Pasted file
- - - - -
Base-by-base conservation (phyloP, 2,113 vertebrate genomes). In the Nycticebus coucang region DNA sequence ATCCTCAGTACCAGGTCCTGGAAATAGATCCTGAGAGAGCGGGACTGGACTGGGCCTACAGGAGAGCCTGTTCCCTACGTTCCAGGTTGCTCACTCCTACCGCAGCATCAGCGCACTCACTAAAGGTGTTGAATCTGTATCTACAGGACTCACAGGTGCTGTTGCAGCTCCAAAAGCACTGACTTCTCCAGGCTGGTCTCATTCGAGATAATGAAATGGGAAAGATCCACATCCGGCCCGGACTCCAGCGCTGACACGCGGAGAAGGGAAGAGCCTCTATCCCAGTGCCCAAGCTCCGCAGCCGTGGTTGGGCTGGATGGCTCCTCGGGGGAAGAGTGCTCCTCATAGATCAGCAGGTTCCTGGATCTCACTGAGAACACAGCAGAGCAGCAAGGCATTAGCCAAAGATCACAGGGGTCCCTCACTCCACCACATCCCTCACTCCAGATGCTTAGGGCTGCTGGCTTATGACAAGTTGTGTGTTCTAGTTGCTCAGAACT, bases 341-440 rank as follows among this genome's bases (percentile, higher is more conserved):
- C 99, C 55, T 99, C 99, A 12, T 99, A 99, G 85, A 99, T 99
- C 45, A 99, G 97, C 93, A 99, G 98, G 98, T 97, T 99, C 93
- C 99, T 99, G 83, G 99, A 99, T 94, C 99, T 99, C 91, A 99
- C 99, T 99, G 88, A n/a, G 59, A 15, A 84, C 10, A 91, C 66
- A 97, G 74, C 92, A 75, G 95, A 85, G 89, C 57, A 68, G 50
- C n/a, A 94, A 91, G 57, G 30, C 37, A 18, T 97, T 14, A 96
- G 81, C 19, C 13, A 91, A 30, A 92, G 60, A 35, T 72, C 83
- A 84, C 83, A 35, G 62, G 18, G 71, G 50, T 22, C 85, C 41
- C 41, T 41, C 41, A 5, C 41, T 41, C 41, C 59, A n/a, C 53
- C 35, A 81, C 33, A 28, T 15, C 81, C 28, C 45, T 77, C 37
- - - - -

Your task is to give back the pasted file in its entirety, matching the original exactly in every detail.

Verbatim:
Base-by-base conservation (phyloP, 2,113 vertebrate genomes). In the Nycticebus coucang region DNA sequence ATCCTCAGTACCAGGTCCTGGAAATAGATCCTGAGAGAGCGGGACTGGACTGGGCCTACAGGAGAGCCTGTTCCCTACGTTCCAGGTTGCTCACTCCTACCGCAGCATCAGCGCACTCACTAAAGGTGTTGAATCTGTATCTACAGGACTCACAGGTGCTGTTGCAGCTCCAAAAGCACTGACTTCTCCAGGCTGGTCTCATTCGAGATAATGAAATGGGAAAGATCCACATCCGGCCCGGACTCCAGCGCTGACACGCGGAGAAGGGAAGAGCCTCTATCCCAGTGCCCAAGCTCCGCAGCCGTGGTTGGGCTGGATGGCTCCTCGGGGGAAGAGTGCTCCTCATAGATCAGCAGGTTCCTGGATCTCACTGAGAACACAGCAGAGCAGCAAGGCATTAGCCAAAGATCACAGGGGTCCCTCACTCCACCACATCCCTCACTCCAGATGCTTAGGGCTGCTGGCTTATGACAAGTTGTGTGTTCTAGTTGCTCAGAACT, bases 341-440 rank as follows among this genome's bases (percentile, higher is more conserved):
- C 99, C 55, T 99, C 99, A 12, T 99, A 99, G 85, A 99, T 99
- C 45, A 99, G 97, C 93, A 99, G 98, G 98, T 97, T 99, C 93
- C 99, T 99, G 83, G 99, A 99, T 94, C 99, T 99, C 91, A 99
- C 99, T 99, G 88, A n/a, G 59, A 15, A 84, C 10, A 91, C 66
- A 97, G 74, C 92, A 75, G 95, A 85, G 89, C 57, A 68, G 50
- C n/a, A 94, A 91, G 57, G 30, C 37, A 18, T 97, T 14, A 96
- G 81, C 19, C 13, A 91, A 30, A 92, G 60, A 35, T 72, C 83
- A 84, C 83, A 35, G 62, G 18, G 71, G 50, T 22, C 85, C 41
- C 41, T 41, C 41, A 5, C 41, T 41, C 41, C 59, A n/a, C 53
- C 35, A 81, C 33, A 28, T 15, C 81, C 28, C 45, T 77, C 37